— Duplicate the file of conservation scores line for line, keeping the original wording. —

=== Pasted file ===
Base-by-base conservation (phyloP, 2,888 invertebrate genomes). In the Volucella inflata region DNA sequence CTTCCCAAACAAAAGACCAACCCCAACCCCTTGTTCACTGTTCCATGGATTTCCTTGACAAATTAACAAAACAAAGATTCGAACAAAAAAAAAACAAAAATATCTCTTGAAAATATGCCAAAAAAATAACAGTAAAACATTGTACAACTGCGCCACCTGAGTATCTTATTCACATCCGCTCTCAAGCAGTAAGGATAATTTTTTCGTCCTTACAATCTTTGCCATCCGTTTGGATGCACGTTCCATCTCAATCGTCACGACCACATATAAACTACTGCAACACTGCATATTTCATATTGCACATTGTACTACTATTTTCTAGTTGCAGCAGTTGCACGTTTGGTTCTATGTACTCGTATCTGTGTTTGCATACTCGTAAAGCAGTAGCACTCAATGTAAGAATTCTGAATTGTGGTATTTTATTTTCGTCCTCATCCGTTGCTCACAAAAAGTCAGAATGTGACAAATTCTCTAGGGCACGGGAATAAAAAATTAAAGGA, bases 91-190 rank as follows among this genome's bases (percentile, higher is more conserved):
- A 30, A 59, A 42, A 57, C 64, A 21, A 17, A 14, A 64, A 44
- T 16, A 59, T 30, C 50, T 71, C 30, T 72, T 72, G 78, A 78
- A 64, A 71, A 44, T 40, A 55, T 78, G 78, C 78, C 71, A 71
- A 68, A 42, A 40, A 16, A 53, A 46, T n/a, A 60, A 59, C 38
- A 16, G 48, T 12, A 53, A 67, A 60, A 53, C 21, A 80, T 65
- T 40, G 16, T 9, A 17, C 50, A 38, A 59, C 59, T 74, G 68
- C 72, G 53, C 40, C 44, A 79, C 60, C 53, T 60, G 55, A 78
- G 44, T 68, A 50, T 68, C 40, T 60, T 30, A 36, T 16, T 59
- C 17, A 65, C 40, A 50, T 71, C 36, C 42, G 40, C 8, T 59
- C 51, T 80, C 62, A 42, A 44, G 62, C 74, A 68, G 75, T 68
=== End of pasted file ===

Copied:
Base-by-base conservation (phyloP, 2,888 invertebrate genomes). In the Volucella inflata region DNA sequence CTTCCCAAACAAAAGACCAACCCCAACCCCTTGTTCACTGTTCCATGGATTTCCTTGACAAATTAACAAAACAAAGATTCGAACAAAAAAAAAACAAAAATATCTCTTGAAAATATGCCAAAAAAATAACAGTAAAACATTGTACAACTGCGCCACCTGAGTATCTTATTCACATCCGCTCTCAAGCAGTAAGGATAATTTTTTCGTCCTTACAATCTTTGCCATCCGTTTGGATGCACGTTCCATCTCAATCGTCACGACCACATATAAACTACTGCAACACTGCATATTTCATATTGCACATTGTACTACTATTTTCTAGTTGCAGCAGTTGCACGTTTGGTTCTATGTACTCGTATCTGTGTTTGCATACTCGTAAAGCAGTAGCACTCAATGTAAGAATTCTGAATTGTGGTATTTTATTTTCGTCCTCATCCGTTGCTCACAAAAAGTCAGAATGTGACAAATTCTCTAGGGCACGGGAATAAAAAATTAAAGGA, bases 91-190 rank as follows among this genome's bases (percentile, higher is more conserved):
- A 30, A 59, A 42, A 57, C 64, A 21, A 17, A 14, A 64, A 44
- T 16, A 59, T 30, C 50, T 71, C 30, T 72, T 72, G 78, A 78
- A 64, A 71, A 44, T 40, A 55, T 78, G 78, C 78, C 71, A 71
- A 68, A 42, A 40, A 16, A 53, A 46, T n/a, A 60, A 59, C 38
- A 16, G 48, T 12, A 53, A 67, A 60, A 53, C 21, A 80, T 65
- T 40, G 16, T 9, A 17, C 50, A 38, A 59, C 59, T 74, G 68
- C 72, G 53, C 40, C 44, A 79, C 60, C 53, T 60, G 55, A 78
- G 44, T 68, A 50, T 68, C 40, T 60, T 30, A 36, T 16, T 59
- C 17, A 65, C 40, A 50, T 71, C 36, C 42, G 40, C 8, T 59
- C 51, T 80, C 62, A 42, A 44, G 62, C 74, A 68, G 75, T 68